Most colorimetric protein assay methods can be divided into two groups based on the type of chemistry involved: those involving protein-copper chelation with secondary detection of the reduced copper and those based on protein-dye binding with direct detection of the color change associated with the bound dye.
Most commercial protein assay reagents are well-characterized, robust products that provide consistent, reliable results. Nevertheless, each assay reagent has its limitations; having a basic understanding of the chemistries involved with each type of assay is essential for selecting an appropriate method for a given sample and for correctly evaluating results.
Copper-based assay chemistries
Peptides and the biuret reaction
Copper-based protein assays, including the BCA and Lowry methods, depend on the well-known "biuret reaction", whereby peptides containing three or more amino acid residues form a colored chelate complex with cupric ions (Cu2+) in an alkaline environment containing sodium potassium tartrate. This became known as the biuret reaction because it is chemically similar to a complex that forms with the organic compound biuret (NH2-CO-NH-CO-NH2) and the cupric ion. Biuret, a product of excess urea and heat, reacts with copper to form a light blue tetradentate complex.
Figure 1. Diagram of the biuret reaction. By reducing the copper ion from cupric to cuprous form, the reaction produces a faint blue-violet color.
Figure 2. Structures of urea, biuret and peptide. Because polypeptides have a structure similar to biuret, they are able to complex with copper by the biuret reaction.
Single amino acids and dipeptides do not give the biuret reaction, but tripeptides and larger polypeptides or proteins will react to produce a light blue to violet complex that absorbs light at 540 nm. One cupric ion forms a colored coordination complex with four to six nearby peptides bonds. The intensity of the color produced is proportional to the number of peptide bonds participating in the reaction. Thus, the biuret reaction is the basis for a simple and rapid colorimetric reagent of the same name for quantitatively determining total protein concentration. The working range for the biuret assay is 5-160 mg/mL, which is adequate for some types of industrial applications but not nearly sensitive enough for most protein research needs.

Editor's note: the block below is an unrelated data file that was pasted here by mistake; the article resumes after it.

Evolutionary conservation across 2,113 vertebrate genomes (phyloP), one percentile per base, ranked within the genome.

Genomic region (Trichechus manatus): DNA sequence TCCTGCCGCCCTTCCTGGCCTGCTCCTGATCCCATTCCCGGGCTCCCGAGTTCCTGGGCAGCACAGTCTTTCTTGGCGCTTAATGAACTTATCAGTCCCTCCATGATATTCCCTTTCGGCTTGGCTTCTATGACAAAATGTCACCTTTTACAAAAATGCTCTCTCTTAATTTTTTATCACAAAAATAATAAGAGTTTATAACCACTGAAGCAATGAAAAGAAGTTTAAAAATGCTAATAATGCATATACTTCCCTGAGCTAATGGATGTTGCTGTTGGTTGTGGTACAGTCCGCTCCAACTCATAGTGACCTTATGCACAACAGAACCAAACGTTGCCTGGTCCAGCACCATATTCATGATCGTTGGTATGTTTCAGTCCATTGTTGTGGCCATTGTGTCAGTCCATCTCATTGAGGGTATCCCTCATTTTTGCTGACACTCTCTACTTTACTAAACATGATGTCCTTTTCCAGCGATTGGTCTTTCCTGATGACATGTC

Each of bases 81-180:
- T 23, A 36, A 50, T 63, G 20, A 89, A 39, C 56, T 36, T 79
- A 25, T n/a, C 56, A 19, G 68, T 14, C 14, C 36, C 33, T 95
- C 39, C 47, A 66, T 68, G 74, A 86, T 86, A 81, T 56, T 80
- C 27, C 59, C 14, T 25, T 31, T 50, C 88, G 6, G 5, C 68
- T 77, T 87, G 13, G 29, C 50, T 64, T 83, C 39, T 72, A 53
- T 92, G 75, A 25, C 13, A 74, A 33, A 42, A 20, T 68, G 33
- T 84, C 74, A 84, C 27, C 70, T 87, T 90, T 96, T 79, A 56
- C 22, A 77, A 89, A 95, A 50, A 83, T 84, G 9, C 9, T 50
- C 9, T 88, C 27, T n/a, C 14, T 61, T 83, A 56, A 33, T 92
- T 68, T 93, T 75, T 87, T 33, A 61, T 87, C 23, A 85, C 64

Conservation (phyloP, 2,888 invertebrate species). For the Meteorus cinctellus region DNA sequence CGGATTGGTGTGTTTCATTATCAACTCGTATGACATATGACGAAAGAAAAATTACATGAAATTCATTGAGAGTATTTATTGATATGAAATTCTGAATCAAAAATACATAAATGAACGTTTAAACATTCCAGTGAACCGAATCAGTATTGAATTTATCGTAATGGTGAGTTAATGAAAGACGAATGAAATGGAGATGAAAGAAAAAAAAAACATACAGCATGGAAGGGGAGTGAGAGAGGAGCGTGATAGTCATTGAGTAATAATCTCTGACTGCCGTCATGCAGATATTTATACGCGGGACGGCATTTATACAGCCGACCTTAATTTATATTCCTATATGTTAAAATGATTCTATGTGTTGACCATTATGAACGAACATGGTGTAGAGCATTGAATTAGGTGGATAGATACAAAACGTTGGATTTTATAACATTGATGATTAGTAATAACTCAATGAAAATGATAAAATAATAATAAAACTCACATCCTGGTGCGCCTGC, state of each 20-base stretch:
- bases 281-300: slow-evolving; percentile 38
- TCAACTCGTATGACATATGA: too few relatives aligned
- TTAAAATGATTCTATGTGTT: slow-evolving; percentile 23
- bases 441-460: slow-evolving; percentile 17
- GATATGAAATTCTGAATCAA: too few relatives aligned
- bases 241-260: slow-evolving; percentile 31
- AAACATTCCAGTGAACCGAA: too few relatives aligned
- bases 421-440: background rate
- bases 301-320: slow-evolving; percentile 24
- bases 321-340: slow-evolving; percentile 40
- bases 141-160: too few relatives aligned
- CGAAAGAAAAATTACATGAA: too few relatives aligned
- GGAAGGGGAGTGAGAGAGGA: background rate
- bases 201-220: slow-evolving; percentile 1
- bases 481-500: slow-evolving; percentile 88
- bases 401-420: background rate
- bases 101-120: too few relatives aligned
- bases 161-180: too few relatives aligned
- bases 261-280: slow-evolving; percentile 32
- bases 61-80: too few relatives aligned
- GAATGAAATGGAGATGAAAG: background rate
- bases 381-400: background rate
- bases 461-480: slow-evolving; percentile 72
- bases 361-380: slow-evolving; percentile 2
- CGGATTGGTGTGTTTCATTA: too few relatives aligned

Bicinchoninic acid (BCA) protein assays
The BCA Protein Assay was introduced by Smith, et al., in 1985. Since then it has become the most popular method for colorimetric detection and quantitation of total protein. One particular benefit is that, unlike other methods available at that time (e.g., Bradford and Lowry assays), the BCA Protein Assay is compatible with samples that contain up to 5% surfactants (detergents). In addition, the BCA Assay responds more uniformly to different proteins than the Bradford method.
The BCA Protein Assay combines the protein-induced biuret reaction (see above) with the highly sensitive and selective colorimetric detection of the resulting cuprous cation (Cu1+) by bicinchoninic acid (BCA). Thus, two steps are involved. First is the biuret reaction, whose faint blue color results from the reduction of cupric ion to cuprous ion. Second is the chelation of BCA with the cuprous ion, resulting in an intense purple color. The purple colored reaction product is formed by the chelation of two molecules of BCA with one cuprous ion. The BCA/copper complex is water-soluble and exhibits a strong linear absorbance at 562 nm with increasing protein concentrations. The purple color can be measured at any wavelength between 550 nm and 570 nm with minimal (less than 10%) loss of signal. The BCA reagent is approximately 100 times more sensitive (lower limit of detection) than the biuret reagent.
Figure 3. The reaction of BCA with cuprous ion. Two molecules of BCA bind to each molecule of copper that had been reduced by a peptide-mediated biuret reaction.
The reaction that leads to BCA color formation as a result of the reduction of Cu2+ is especially influenced by the presence of three particular amino acid residues in proteins: cysteine/cystine, tyrosine and tryptophan. Apparently these amino acids enhance copper reduction independently in the biuret reaction, thereby causing formation of a colored BCA-Cu1+ chelate. However, studies performed with di- and tripeptides indicate that these produce more color than can be accounted for by the four individual BCA-reactive amino acids. In other words, the peptide backbone (and thus the total amount of protein) is the major contributor to the reduction of copper in the biuret reaction and color development in the BCA assay. Slight protein-to-protein variation in the BCA protein assay results from differences among proteins in composition with respect to these three amino acids.